I coach soccer at my old high school in the fall.  I’m up there each afternoon coaching a group of 9th and 10th graders.  I am constantly shocked and appalled by the attire I see from both my players and the overall student body, specifically the girls.  All I can think is where are the fathers saying ‘over my dead body, you are not walking out of the house in that!’  Where are the men who were assigned the task of protection and care of these girls?  Where  are the men protecting the purity and dignity of their daughters.

Shorts way to short, shirts way to low, cleaving popping out, among 14 year olds.  ARE YOU SERIOUS?  They barely have any clothes on.

Early in the season, on a particularly hot day, one of my players asked if they could take their shirts off and play in their sports bras.  I was appalled that such a request would even be made, and with the boys soccer team on the left and the football team down a ways I gave them an adamant ‘no.’  One girl replied that it wasn’t any different than a bathing suit.  Sadly, we was correct.

How do you explain to 14-16 year old girls that their dress is largely inappropriate when it is clear that their parents have never said so.

Undeterred by my denial of their request to play half-naked, a number of them decided to tuck their shirts up, showing their midriff.  I instituted a ‘no skin between the shoulders and the thighs’ policy, that hasn’t been too well respected.  Recognizing that I am fighting a losing battle, I often choose to overlook this habit.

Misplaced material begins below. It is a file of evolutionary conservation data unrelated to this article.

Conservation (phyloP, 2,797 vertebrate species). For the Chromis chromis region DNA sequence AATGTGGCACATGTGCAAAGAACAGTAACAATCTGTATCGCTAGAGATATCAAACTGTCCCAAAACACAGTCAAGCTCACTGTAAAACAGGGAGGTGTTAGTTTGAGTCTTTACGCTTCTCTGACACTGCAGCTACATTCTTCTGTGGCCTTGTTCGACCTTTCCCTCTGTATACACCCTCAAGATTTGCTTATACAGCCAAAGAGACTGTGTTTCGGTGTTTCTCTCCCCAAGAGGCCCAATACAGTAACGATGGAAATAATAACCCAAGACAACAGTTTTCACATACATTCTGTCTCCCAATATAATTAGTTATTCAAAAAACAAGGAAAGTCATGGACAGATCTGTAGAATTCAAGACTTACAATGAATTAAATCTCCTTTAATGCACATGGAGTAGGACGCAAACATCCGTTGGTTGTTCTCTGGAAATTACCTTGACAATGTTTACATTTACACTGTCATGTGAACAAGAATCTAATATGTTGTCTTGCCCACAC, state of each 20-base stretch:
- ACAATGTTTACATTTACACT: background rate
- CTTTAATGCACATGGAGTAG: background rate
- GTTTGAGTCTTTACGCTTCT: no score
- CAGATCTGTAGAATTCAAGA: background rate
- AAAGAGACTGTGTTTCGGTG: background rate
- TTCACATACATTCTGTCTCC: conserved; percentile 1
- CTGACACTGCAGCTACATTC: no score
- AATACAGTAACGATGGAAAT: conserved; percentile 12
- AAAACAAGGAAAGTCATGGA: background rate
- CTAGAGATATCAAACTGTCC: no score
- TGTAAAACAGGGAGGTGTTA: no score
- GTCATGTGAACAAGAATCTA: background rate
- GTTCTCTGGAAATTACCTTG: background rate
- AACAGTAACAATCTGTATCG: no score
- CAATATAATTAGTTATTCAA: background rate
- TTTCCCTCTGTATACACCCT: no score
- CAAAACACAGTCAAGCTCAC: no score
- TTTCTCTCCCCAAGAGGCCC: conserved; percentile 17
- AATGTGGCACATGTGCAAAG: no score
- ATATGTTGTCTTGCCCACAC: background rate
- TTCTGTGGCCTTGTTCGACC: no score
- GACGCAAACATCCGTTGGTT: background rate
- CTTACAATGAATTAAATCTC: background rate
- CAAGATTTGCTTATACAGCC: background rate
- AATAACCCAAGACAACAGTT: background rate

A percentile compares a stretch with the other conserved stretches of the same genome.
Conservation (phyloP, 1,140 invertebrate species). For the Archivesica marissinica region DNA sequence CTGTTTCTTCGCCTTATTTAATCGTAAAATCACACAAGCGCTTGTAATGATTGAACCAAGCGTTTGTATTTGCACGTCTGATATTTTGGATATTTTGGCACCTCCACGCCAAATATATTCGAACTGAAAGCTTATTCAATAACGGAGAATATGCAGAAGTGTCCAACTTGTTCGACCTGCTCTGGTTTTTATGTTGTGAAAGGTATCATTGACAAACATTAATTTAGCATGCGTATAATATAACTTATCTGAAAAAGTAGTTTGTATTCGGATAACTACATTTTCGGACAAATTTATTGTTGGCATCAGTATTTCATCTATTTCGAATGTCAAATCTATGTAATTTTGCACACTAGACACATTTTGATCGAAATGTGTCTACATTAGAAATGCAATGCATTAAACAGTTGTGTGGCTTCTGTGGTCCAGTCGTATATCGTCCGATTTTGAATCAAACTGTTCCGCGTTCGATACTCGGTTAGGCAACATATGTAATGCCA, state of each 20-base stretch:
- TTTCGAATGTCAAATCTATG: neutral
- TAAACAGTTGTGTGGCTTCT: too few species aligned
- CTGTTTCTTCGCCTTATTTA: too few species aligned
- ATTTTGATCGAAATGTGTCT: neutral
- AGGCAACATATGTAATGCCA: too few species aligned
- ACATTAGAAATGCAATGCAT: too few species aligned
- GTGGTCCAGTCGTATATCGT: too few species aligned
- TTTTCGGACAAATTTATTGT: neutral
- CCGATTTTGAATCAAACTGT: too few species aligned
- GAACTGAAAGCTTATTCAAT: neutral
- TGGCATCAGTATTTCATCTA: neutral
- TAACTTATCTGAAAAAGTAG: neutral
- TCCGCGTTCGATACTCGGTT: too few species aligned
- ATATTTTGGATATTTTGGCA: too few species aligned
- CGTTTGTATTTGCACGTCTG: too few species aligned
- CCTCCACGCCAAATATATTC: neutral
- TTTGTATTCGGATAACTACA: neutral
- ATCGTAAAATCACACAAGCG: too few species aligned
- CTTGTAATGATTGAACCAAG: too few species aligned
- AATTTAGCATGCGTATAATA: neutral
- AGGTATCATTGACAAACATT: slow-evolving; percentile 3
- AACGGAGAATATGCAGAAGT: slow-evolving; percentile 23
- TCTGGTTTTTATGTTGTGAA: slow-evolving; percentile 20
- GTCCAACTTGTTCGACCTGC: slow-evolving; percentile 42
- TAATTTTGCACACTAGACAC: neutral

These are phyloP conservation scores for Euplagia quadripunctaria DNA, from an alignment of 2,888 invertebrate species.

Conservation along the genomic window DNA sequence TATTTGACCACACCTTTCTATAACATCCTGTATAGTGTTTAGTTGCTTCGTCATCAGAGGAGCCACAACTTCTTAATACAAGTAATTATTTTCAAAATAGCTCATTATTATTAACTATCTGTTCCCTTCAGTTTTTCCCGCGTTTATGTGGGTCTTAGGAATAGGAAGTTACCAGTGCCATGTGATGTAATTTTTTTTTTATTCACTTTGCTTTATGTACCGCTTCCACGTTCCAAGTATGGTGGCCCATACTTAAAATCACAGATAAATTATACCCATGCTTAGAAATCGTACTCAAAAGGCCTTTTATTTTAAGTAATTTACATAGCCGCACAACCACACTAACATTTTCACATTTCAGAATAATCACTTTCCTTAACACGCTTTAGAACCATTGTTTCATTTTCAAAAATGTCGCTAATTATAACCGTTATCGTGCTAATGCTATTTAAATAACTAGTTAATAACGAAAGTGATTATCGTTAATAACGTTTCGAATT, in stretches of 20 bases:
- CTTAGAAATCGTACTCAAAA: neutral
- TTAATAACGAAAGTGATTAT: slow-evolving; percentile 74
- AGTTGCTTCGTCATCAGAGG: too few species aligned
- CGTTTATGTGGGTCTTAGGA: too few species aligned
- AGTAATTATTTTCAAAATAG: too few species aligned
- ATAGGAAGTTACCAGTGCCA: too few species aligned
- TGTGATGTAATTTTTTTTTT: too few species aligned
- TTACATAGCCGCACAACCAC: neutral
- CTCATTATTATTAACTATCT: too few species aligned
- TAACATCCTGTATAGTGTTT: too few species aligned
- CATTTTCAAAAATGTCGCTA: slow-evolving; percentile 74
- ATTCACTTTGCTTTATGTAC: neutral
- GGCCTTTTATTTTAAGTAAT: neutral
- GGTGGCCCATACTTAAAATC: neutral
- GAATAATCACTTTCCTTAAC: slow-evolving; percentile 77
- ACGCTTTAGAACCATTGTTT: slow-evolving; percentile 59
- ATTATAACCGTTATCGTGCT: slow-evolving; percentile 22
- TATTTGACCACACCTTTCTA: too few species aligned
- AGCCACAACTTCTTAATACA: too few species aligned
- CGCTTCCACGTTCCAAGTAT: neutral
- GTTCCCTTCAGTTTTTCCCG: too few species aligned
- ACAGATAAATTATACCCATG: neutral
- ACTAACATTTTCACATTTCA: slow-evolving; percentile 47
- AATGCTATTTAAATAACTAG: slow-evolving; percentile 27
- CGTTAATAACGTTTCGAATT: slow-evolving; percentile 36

Dad’s (and moms) are clearly failing their daughters here, but should I be surprised when I see pagans acting like pagans?

What is even more appalling is walking into church on Sunday mornings, seeing similar immodesty among professing believers.  Shirts too low, skirts too high, dresses too tight. Many of our “Christian” young people come to church looking like they stepped out of a fashion magazine.  It should be no surprise to see the world dressing as they do when often the pews each Sunday aren’t much better.  Even our wedding attire has begun to resemble the worldly way of dress rather than maintaining a standard of modesty.

Christian women, when is the last time you went through your wardrobe with a discerning eye? When is the last time you honestly asked your husband if certain items were modest, or if they are likely to tempt another man to lust?   When did you last check the neckline of your shirts and dresses.  Husbands, when is the last time you took leadership here and made some honest observations (despite the possible push-back you may receive from your wife and daughters)?

Are we dressing with an understanding of the way our clothing (or lack of clothing) effects our brothers in Christ?  Husbands, are you explaining this to your wives and daughters so that they understand that their dress isn’t just a ‘personal choice’ but has external implications?

We are called to be set apart from the world.  That doesn’t mean we need to dress like nuns, or start sporting a Christian version of the burqa, but it does mean that we should be dressed in a way that glorifies our Lord.  Dressed in a way that is not with the goal of ‘looking cute’ or attracting attention to our bodies, but as a frame of our face, as CJ Mahaney puts it.

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